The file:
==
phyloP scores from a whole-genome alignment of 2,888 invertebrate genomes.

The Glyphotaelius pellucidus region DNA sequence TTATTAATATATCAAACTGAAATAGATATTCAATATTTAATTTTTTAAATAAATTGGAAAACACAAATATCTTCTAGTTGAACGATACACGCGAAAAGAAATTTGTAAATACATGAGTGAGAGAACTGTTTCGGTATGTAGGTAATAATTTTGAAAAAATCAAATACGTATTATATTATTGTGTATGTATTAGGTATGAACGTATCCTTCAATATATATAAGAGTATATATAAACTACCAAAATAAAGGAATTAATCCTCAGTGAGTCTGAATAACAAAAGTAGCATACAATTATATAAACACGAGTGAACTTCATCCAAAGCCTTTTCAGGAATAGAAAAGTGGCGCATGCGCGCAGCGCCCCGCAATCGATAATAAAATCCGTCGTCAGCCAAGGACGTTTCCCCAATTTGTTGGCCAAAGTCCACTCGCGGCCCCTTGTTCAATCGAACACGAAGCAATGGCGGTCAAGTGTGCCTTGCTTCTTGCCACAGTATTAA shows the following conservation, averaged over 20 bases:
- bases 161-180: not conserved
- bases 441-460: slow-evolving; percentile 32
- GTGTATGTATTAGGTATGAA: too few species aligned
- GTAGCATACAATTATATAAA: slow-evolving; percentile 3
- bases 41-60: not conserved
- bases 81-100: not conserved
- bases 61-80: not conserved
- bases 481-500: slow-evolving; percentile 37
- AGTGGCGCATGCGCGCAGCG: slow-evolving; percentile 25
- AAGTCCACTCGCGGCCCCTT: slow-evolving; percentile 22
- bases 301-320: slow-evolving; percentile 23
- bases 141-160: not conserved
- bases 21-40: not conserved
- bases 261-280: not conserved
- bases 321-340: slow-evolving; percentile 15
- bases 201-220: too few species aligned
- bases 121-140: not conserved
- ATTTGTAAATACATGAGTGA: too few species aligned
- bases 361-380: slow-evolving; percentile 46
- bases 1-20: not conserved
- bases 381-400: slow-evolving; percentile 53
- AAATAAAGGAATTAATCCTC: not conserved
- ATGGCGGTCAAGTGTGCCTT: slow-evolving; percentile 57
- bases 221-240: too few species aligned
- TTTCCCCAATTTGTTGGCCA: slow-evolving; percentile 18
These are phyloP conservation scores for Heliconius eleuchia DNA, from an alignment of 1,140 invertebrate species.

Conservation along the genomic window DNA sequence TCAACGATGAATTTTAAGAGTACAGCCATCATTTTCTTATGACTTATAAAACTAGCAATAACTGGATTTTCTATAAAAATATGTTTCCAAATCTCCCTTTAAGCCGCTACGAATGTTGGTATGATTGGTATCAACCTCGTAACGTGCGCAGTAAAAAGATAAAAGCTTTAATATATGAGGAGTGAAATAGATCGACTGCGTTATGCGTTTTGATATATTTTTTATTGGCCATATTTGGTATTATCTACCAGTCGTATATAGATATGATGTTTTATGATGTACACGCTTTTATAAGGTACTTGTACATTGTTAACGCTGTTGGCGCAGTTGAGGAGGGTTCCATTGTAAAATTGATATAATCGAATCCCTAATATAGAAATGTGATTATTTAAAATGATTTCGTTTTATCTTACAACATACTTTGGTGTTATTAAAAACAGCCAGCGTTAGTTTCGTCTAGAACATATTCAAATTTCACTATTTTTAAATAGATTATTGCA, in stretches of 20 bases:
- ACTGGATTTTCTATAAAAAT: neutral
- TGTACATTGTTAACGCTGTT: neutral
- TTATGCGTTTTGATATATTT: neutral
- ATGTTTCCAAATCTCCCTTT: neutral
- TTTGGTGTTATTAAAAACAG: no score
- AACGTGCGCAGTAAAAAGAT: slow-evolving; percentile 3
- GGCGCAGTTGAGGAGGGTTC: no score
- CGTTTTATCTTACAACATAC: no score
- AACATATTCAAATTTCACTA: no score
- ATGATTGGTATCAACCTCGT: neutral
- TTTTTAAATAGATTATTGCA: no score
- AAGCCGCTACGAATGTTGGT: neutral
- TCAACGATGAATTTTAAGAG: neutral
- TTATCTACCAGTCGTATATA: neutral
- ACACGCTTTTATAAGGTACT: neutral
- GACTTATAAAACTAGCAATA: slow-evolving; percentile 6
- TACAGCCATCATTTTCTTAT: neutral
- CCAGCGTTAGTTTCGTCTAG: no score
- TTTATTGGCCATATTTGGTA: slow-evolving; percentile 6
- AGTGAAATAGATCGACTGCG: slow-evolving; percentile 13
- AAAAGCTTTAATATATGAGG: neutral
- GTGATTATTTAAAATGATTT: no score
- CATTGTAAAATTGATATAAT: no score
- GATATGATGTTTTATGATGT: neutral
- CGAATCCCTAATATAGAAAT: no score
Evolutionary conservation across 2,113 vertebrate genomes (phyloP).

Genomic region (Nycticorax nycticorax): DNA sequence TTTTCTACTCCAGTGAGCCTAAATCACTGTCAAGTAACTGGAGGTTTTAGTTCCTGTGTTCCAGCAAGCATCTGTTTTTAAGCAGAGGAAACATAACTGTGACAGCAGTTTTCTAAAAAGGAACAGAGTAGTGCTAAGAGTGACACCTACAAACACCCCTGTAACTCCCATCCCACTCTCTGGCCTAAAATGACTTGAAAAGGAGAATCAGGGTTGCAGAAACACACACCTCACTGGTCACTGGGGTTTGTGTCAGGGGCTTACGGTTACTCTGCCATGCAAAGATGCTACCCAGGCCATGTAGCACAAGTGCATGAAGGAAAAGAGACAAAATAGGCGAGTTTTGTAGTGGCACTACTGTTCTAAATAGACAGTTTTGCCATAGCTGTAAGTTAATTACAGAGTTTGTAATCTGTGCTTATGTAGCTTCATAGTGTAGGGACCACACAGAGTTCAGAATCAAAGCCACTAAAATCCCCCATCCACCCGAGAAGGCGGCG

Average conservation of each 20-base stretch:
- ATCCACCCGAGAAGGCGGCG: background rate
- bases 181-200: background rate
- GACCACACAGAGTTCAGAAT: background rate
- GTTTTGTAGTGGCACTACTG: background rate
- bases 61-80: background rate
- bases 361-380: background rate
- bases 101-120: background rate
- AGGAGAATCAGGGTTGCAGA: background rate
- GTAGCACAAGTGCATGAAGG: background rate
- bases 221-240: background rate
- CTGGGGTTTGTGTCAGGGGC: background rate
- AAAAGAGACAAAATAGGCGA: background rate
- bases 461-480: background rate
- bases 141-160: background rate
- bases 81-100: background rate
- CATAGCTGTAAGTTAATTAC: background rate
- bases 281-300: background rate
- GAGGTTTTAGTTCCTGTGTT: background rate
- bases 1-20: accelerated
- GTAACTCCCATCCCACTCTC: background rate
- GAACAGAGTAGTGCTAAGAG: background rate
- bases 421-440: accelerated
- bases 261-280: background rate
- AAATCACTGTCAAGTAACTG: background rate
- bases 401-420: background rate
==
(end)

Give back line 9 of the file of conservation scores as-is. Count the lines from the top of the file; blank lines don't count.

- bases 61-80: not conserved